Judith’s graph simply plots the extent to which we have been Fabianised, and the Abbott government will but slow it down a little until the next flush when they are booted out of office for being too boring.

  28. TerjeP

    Some years ago I found a ABS document that showed a breakdown of raw per capita tax revenue extracted in the previous year by federal government, state governments and for each state the average local government. It was great because per capita is a key way to normalise such info. I spoke to the ABS to see if there was any time series of this per capita break down going back in time. They had one that spanned the last decade but nothing longer. They did however point out that the initial report I looked at had been published for every year back to 1901 and one could in theory collate the numbers to create a time series that covered more than a century. It would need to be calibrated for the change from pounds to dollars and for inflation but it seemed like a great resource. Alas I lacked the time to gather the reports and collate the data. It would be a great service if any budding intellectuals either have or could pull this together and put it into the public domain for discussion, analysis and relection. What I did gleam is that the cost of government in real per capita terms has risen enormously in the last century (ie way beyond inflation). Not that this should surprise anybody here but it would be good to have the data readily on hand to debate others with.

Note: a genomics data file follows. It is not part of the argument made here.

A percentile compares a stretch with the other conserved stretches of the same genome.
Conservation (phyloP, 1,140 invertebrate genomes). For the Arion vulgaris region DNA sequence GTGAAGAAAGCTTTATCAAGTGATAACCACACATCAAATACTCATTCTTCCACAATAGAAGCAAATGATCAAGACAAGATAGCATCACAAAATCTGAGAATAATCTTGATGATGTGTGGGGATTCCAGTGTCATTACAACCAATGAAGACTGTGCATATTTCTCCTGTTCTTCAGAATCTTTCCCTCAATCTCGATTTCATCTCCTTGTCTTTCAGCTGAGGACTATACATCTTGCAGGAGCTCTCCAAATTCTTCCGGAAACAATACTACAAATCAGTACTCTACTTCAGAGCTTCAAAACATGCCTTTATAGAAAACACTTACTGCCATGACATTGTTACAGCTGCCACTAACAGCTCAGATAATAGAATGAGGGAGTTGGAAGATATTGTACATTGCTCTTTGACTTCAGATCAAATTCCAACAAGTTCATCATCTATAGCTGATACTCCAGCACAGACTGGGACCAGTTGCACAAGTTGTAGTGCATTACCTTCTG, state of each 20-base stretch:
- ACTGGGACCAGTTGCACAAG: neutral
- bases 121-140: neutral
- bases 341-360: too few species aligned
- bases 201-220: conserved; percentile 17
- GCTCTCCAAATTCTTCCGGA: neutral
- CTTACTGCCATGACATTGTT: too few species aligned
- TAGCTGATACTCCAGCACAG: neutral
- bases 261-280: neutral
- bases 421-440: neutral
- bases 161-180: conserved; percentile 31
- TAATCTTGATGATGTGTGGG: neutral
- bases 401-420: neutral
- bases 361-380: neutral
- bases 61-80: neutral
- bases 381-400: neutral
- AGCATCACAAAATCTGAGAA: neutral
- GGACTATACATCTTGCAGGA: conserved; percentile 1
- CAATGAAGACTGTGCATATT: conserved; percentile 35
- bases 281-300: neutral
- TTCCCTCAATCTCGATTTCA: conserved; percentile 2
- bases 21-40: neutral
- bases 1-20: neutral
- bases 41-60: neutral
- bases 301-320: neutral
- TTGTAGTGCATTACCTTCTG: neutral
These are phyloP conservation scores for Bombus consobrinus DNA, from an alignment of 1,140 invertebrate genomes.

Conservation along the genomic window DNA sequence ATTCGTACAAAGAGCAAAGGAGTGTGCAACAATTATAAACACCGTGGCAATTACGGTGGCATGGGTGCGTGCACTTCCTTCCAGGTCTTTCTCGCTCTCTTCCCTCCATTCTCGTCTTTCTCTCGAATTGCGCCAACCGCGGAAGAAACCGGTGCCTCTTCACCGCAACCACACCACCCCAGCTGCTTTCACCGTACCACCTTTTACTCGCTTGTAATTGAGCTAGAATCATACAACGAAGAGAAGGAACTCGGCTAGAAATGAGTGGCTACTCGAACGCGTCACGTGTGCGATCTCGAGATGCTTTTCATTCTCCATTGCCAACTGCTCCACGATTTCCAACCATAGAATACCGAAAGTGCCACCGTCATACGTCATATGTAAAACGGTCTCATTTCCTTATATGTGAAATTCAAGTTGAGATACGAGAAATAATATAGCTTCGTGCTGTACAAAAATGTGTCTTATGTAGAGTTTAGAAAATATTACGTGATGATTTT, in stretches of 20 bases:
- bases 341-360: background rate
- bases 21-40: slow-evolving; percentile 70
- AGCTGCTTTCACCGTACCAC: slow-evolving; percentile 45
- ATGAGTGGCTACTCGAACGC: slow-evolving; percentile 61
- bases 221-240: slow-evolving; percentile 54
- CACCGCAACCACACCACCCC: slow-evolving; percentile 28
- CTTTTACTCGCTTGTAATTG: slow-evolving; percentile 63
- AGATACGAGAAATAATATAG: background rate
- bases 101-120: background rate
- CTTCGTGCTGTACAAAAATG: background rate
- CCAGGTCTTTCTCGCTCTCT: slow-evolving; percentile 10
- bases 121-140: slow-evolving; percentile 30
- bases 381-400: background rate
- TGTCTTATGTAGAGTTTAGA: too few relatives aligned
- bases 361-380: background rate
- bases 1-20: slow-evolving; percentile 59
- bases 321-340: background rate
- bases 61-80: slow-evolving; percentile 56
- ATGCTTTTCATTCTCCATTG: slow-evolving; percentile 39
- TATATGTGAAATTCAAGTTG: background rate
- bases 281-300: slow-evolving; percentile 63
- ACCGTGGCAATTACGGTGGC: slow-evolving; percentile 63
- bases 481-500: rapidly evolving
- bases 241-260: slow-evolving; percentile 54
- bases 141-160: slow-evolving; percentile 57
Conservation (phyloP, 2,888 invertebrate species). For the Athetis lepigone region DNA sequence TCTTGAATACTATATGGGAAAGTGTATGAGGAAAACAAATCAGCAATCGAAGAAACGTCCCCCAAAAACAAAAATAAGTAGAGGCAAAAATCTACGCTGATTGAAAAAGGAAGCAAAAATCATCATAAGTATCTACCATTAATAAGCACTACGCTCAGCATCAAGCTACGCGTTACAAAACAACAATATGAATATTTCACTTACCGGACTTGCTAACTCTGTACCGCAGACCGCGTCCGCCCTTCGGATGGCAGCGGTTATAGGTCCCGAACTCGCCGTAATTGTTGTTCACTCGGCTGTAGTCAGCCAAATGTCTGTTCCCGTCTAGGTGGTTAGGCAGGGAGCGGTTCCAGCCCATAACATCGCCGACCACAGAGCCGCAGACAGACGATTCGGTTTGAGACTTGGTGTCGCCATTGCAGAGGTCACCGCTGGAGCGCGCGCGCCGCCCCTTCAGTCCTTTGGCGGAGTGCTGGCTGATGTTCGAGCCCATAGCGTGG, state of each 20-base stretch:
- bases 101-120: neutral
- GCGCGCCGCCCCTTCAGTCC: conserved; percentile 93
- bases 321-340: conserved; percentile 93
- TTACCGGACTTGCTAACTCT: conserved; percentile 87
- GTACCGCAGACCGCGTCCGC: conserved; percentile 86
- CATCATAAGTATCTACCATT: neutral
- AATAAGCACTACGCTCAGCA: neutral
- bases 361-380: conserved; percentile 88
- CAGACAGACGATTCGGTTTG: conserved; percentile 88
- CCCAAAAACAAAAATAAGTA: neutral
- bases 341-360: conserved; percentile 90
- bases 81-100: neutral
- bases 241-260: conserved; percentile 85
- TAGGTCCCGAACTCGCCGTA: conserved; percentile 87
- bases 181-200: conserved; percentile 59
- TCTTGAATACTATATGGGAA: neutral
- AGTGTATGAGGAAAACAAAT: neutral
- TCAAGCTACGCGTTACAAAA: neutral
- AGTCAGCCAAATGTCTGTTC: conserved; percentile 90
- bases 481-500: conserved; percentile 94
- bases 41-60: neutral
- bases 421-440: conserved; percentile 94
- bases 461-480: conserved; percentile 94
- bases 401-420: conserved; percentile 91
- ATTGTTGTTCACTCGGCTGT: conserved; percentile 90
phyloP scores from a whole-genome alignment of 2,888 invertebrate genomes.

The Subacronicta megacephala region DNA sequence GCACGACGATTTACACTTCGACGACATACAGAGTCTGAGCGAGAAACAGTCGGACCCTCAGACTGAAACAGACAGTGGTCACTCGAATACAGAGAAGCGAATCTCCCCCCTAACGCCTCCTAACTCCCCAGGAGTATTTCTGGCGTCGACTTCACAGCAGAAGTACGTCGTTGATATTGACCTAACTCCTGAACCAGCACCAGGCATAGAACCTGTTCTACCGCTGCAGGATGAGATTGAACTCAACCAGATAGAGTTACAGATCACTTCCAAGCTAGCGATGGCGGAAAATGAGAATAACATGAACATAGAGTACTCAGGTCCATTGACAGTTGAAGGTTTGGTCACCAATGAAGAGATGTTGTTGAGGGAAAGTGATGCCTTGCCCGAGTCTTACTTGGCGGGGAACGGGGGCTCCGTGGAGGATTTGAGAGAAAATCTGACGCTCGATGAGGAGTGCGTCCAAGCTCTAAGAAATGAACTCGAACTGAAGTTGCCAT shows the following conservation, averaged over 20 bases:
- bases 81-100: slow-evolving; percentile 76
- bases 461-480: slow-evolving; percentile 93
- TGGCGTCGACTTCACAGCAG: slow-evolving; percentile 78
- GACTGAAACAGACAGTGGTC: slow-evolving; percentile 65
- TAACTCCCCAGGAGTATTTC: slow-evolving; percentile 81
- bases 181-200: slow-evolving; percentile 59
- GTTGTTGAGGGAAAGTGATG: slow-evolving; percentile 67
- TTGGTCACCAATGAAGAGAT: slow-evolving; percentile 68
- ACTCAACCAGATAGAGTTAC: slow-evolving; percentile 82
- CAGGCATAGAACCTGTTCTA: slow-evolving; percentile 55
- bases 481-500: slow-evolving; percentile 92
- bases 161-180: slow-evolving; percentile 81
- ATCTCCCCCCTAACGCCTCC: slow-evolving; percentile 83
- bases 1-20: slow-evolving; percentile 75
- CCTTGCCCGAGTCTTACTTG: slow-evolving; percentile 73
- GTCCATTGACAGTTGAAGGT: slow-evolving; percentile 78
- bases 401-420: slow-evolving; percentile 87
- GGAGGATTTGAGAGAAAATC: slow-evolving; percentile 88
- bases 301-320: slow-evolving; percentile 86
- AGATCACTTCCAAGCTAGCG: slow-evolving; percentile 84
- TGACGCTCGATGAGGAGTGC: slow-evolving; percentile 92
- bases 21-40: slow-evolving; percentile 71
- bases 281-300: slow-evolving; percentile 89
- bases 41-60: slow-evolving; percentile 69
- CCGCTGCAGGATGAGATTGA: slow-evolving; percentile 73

29. TerjeP

    p.s. normalising to percent of GDP is another measure but I think the actual cost is sometimes more topical and telling.

  30. Julie Novak

    Well, Terje, my paper does show you don’t need to solely rely upon the ABS to derive a series of taxation or revenue (or even expenditure) per capita. My paper does include those figures, in nominal terms, but it’s possible to adjust for inflation, if you so wish. References and data sources in the paper.

  31. Samuel J

    Excellent Julie. So it is health, safety and environmental regulation + welfare spending that are the principal drivers of the growth in the size of government. That gives a clear target for getting the monster back in control. Unfortunately the NDIS is yet another example of further expansion of welfare spending / redistribution.

  32. Rabz

    The increase in regulation is simply the abrogation of individual responsibility – the predictable path that collectivism takes.

    Freedom from bureaucratic statist numpties versus creeping enslavement.

    Remember people, if we are bound by mountains of unintelligible legislation (laws, if you will) there is no such thing as “a law abiding citizen”.